Enabling the SAP talent pool


We’re already short of SAP talent, we all know that now.

There are less skilled people coming into Australia, far more client PO#s poised to go out here, with the next wave of HANA migrations, cloud shifts and all the other moves along the digital transformation dancefloor starting to twitch. Not to mention those leaving the industry for other technologies (going over to the dark side…), or to pursue management, start-up or other general lifestyle changes.

Where is the SAP talent going to come from these next few years, once this shallow well of poaching / acquisitions / offshoring has run dry?

Every SAP hiring business felt the pinch last year, once border closures, immigration pauses and candidate uncertainty turned the talent pool into a talent puddle. So it will be no surprise that The National Skills Commission reported this existing skills shortage across the ICT Business and Systems Analysts category (where SAP consulting talent sits), formally declaring this entire overall vocation as an “Occupation in Shortage.”

But then worse: they also reported a whopping 27.7% additional increase in future demand, even just over the short years from 2000 to 2025. We’re already tight to deliver existing ICT requirements, but now also have to prepare for an increase in demand across the sector. In fact:

SAP predicts we’re so short globally, against such positive growth in market share, that there’s 600,000 new employees needed in the SAP ecosystem, of which 280,000 are net-new roles (!).

That makes it pretty real, right?

However, despite the scary stats of shortages and demand: there is opportunity in this….

Because, at the same time, the National Skills Commission also identified surplus supply &/or decreasing demand across a whole range of other professions from HR, sales, insurance agents, office workers, process workers, customer service officers, training, legal, finance, even some engineering and telecommunications sectors.

Filling the SAP talent pool could mean looking beyond each other’s project teams, and into the broader workforce economy we’re trying to improve.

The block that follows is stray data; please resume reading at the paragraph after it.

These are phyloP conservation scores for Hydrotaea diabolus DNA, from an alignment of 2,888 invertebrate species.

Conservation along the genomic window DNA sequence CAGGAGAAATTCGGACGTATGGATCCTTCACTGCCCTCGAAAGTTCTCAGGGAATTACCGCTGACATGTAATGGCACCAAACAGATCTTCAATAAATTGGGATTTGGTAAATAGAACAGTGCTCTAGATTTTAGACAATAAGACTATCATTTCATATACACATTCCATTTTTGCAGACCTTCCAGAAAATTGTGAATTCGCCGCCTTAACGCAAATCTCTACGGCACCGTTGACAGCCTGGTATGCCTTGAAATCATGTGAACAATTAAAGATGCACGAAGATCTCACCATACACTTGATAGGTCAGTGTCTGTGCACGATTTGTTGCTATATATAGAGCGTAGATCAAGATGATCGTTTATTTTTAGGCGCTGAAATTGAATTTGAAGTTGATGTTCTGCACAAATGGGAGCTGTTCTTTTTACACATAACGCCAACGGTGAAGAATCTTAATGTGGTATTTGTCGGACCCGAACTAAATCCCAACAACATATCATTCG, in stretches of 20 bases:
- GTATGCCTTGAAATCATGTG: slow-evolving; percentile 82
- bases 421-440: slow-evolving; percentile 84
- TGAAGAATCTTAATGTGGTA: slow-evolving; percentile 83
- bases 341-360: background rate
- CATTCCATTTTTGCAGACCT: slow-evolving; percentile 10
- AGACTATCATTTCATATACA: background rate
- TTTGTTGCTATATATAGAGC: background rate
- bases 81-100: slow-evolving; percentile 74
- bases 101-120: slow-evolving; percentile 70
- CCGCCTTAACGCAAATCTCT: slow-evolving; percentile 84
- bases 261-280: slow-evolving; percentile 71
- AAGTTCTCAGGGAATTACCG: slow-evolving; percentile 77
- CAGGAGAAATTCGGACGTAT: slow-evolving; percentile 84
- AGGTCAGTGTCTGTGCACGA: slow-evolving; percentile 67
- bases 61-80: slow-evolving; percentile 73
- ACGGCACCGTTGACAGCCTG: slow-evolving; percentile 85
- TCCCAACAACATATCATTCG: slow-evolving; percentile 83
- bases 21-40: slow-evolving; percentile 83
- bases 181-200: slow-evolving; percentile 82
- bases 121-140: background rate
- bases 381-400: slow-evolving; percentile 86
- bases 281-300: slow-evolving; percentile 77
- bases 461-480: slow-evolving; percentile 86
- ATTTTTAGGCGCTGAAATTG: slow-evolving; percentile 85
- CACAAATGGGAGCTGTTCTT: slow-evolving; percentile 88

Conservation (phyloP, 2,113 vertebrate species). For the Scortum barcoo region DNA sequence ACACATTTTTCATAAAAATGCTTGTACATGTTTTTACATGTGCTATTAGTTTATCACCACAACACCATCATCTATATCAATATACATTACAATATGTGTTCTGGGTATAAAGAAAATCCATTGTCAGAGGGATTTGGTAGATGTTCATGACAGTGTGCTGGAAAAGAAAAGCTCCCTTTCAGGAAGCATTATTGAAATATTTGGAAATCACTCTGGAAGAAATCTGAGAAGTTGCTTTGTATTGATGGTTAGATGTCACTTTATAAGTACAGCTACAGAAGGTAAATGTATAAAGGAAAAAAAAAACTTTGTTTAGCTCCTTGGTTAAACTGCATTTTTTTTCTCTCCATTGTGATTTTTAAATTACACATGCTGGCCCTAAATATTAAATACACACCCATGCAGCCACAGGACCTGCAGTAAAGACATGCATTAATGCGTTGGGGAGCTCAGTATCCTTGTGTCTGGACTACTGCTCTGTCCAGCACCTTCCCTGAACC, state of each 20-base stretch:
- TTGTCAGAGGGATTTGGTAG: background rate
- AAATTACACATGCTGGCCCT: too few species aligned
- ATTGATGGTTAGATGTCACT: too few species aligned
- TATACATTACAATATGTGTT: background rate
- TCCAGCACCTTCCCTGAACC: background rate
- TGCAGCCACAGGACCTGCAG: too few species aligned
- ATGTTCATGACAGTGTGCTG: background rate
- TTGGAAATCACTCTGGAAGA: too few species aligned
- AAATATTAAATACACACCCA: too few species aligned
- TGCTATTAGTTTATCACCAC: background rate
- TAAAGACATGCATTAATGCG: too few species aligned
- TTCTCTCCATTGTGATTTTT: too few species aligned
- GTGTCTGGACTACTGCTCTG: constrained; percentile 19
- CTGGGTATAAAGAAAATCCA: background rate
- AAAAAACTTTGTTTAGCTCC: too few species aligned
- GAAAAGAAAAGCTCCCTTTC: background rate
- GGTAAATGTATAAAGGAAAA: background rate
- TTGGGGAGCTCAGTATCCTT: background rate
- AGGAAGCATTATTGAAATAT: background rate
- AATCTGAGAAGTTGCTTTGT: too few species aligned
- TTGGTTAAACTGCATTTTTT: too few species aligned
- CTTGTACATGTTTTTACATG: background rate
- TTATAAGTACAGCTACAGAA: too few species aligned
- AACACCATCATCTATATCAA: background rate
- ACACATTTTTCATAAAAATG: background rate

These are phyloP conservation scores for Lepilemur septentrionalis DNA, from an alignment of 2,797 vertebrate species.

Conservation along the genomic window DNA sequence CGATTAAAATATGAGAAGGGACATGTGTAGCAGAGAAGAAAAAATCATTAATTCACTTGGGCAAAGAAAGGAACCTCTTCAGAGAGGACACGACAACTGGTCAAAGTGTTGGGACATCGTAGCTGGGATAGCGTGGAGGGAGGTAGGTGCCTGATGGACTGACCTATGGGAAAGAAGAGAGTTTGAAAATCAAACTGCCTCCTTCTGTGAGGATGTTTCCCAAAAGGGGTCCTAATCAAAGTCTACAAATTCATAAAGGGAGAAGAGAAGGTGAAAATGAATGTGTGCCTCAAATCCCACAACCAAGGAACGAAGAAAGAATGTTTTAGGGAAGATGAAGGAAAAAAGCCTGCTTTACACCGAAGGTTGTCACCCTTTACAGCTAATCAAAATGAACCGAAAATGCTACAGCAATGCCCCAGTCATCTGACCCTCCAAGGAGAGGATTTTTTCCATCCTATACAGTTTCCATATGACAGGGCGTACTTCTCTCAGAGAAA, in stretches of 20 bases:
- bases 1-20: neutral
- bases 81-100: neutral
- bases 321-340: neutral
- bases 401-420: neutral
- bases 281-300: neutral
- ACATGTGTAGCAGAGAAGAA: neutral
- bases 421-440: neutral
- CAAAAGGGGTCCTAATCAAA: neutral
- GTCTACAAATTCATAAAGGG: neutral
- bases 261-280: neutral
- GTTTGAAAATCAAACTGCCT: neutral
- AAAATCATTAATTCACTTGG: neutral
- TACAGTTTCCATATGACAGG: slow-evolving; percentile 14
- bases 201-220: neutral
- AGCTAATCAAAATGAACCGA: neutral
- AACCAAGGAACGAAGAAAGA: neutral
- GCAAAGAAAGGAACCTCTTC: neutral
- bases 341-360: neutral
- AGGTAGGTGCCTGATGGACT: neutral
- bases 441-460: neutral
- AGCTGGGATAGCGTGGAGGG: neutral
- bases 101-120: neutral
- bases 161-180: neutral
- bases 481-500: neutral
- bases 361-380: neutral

Those professions with surplus supply &/or decreasing demand are packed full of transferrable skills in business, industry, process, operations, analysis, communication (and, being heavily from blue chip industries: these people possibly even speak some SAP already…).

These are the already business-experienced, industry savvy, energised SAP Super Users, end-users, sector-specific workers and frontline market folk actively trying to get a foot into the SAP-door.

Insisting on only hiring experts with 400 years experience is what led to the unrealistic talent expectations that helped cause the talent shortage in the first place.

Sure, it’s going to take a re-think about what skills are actually required, acknowledging what skills are even actually out there, then being far smarter about bridging the gap between corporate dreams and talent realities. The alternative is the boring war-for-talent that surely we’ve done enough of by now.

Beyond the usual poaching and acquisition, there is this real opportunity to reimagine and enrich how we can grow our industry’s talent channels, by engaging frontline business process expertise, transferrable skills and embracing that infinite human capability to learn, adapt and innovate.

It’s self-defeating for business to worry about a skills shortage, when they’re not opening the door to people actively knocking to get in.

Could we enrich our thirsty SAP talent pool with fresh skills, perspectives and potentials; enabling our rising industry through harnessing and developing the transferrable skills from declining ones?

Can we boost local SAP delivery capability with sustainable local talent?

Every business planning a SAP project certainly hopes so.


Insights from this article:

  • The ICT Business and Systems Analyst vocation has decreasing talent supply, increasing talent demand, locally & globally
  • There are transferrable skills in professions with declining demand, including HR, finance, operations, process workers and technical
  • Business could leverage that frontline industry and business process knowledge
  • Rethinking actual requirements while acknowledging actual skills, then training to bridge those gaps could help solve the talent shortage issues


Labour Market Information Portal


National Skills Commission


SAP – IDC Insight Report

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